In the two years since the Taliban rule of Afghanistan ended, life has slowly begun to improve, including for women and girls. Some women have begun going back to work, girls are going to school, and women, in theory, can go outside their homes alone, wearing what they choose. However, the fundamentalist ideals that kept women suppressed for so many years still exist, making this new freedom fragile. Girls' schools are attacked and burned almost as quickly as they are built. Pamphlets are left at the attack scenes declaring, "Stop sending your women to offices and daughters to schools. It spreads indecency and vulgarity. Stand ready for the consequences if you do not heed the advice." Women who choose not to wear the burka are being harassed and attacked. Those who speak out for women's rights receive death threats.

The effects are dramatic. In areas where girls' schools have been attacked, attendance has dropped by as much as 50 percent. Some parents say they will not allow their daughters to attend classes until the security situation gets better. Many women have not been allowed to return to work, and those who have often face hostility.

In June 2000, as a response to Taliban repression, a group of Afghan women from around the world and within Afghanistan along with representatives from several countries including Algeria, France, Spain, and the U.S., gathered in Dushanbe, Tajikistan, for the Conference for Women of Afghanistan. There they came up with the Declaration of the Essential Rights of Afghan Women:

1. The right to equality between men and women and the right to the elimination of all forms of discrimination and segregation based on gender, race, or religion.

2. The right to personal safety and to freedom from torture or inhumane or degrading treatment.

3. The right to physical and mental health for women and their children.

4. The right to equal protection under the law.

5. The right to institutional education in all the intellectual and physical disciplines.

6. The right to just and favorable conditions of work.

7. The right to move about freely and independently.

8. The right to freedom of thought, speech, assembly and political participation.

9. The right to wear or not to wear the chadri(burka) or the scarf.

10. The right to participate in cultural activities including theatre, music, and sports.

Now, three years later, this document is still in draft form, but many Afghan women hope it will soon be adopted by the new government of Afghanistan.

—Marisa Larson
Did You Know?

Related Links
A Life Revealed
www.nationalgeographic.com/ngm/afghangirl/
Learn more about Sharbat Gula, who cast an adolescent gaze from our June 1985 cover and captivated the world. Zoom In on photos of Gula today and enjoy a multimedia show about photographer Steve McCurry's search for her.

CIA World Factbook: Afghanistan
www.odci.gov/cia/publications/factbook/geos/af.html#Geo
Read general background on the people, government, and history of Afghanistan.

United Nations Assistance Mission in Afghanistan
www.unama-afg.org/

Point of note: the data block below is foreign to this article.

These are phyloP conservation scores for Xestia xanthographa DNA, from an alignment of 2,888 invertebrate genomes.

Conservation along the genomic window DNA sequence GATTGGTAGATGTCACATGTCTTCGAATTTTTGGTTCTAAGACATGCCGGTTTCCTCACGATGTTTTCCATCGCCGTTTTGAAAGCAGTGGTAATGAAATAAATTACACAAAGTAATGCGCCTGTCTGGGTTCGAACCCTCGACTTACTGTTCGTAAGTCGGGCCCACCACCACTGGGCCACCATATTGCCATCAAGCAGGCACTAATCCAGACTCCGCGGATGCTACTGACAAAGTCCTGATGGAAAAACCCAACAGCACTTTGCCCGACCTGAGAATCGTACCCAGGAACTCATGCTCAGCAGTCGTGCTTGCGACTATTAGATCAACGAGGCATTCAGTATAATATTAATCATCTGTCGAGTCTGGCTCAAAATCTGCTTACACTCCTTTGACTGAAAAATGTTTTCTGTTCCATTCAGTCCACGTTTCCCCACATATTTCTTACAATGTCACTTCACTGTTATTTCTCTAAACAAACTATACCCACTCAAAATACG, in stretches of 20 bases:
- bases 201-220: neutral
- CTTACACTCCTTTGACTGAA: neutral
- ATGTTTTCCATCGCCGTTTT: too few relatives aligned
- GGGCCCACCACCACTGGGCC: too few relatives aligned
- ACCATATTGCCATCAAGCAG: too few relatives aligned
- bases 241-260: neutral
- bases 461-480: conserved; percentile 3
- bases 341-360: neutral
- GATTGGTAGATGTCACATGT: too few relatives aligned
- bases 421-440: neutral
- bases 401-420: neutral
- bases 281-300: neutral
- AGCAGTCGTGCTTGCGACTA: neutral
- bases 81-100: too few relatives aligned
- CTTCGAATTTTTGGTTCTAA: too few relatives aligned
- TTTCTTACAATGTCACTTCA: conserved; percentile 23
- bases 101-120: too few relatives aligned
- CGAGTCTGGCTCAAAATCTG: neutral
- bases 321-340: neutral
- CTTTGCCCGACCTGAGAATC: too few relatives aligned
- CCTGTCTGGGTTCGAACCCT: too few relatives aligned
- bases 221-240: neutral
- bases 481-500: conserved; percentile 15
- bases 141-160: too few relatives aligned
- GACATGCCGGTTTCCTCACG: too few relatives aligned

Read press briefings and get links to key organizations involved in Afghanistan.

Afghanaid
www.afghanaid.org.uk/
Find facts and figures on one of the poorest countries in the world and learn how you might help.
 
United Nations Children's Fund in Afghanistan
www.unicef.org/infobycountry/afghanistan.html
Read an overview of women and children's health and education issues in Afghanistan.
 
Save the Children in Afghanistan
www.savethechildren.org/countries/asia/afghanistan/index.asp
Learn more startling statistics on the status of women and children in Afghanistan.

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Bibliography
Adamec, Ludwig W. Historical Dictionary of Afghanistan, 2nd ed. Scarecrow Press, Inc., 1997.

Ewans, Martin. Afghanistan: A Short History of its People. Harper Collins Publishers, 2002.

Girardet, Edward, and Jonathan Walter, eds. Essential Field Guides to Humanitarian and Conflict Zones: Afghanistan. Crosslines Communications, Ltd., 1998.

Rashid, Ahmed. Taliban: Militant Islam, Oil, and Fundamentalism in Central Asia. Yale University Press, 2000.

Tanner, Stephen. Afghanistan: A Military History From Alexander the Great to the Fall of the Taliban. Da Capo Press, 2002.

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NGS Resources
Girardet, Edward. "
A New Day in Kabul," National Geographic (December 2002), 90-103.

Edwards, Mike. "Central Asia Unveiled," National Geographic (February 2002), 108-23.

Belt, Don. "The World of Islam," National Geographic(January 2002), 76-85.

Belt, Don. The World of Islam. National Geographic Books, January 2002.

Girardet, Edward. "Eyewitness Afghanistan," National Geographic (December 2001), 130-37.

Miller, Peter. "Afganistan: Land in Crisis." National Geographic (December 2001), map supplement.

Edwards, Mike. "The Adventures of Marco Polo," Part I, National Geographic (May 2001), 2-31.

Junger, Sebastian. "The Lion in Winter," National Geographic Adventure (March/April 2001), 76-86, 88, 90, 135-39.

Mackenzie, Richard. "Afghanistan's Uneasy Peace," National Geographic (October 1993), 58-89.

Sarianidi, Viktor Ivanovich. "The Golden Hoard of Bactria," National Geographic (March 1990), 50-75.

Denker, Debra. "Along Afghanistan's War-torn Frontier," National Geographic (June 1985), 772-97.

Edwards, Mike. "Kabul, Afghanistan's Troubled Capital," National Geographic (April 1985), 494-505.

Abercrombie, Thomas J. "Islam's Heartland, Up in Arms," National Geographic (September 1980), 334-45.

Abercrombie, Thomas J. "Afghanistan: Crossroad of Conquerors," National Geographic (September 1968), 297-345.

Williams, Maynard Owen. "Back to Afghanistan," National Geographic (October 1946), 517-44.

Williams, Maynard Owen. "Afghanistan Makes Haste Slowly," National Geographic (December 1933), 731-69.

Hussein, Haji Mirza (Oscar Von Niedermeyer), and Frederick Simpich. "Every-Day Life in Afghanistan," National Geographic (January 1921), 85-110.

Huntington, Ellsworth. "The Afghan Borderland, Part I: The Russian Frontier," National Geographic (September 1909), 788-99.

Huntington, Ellsworth. "The Afghan Borderland. Part II: The Persian Frontier," National Geographic (October 1909), 866-76.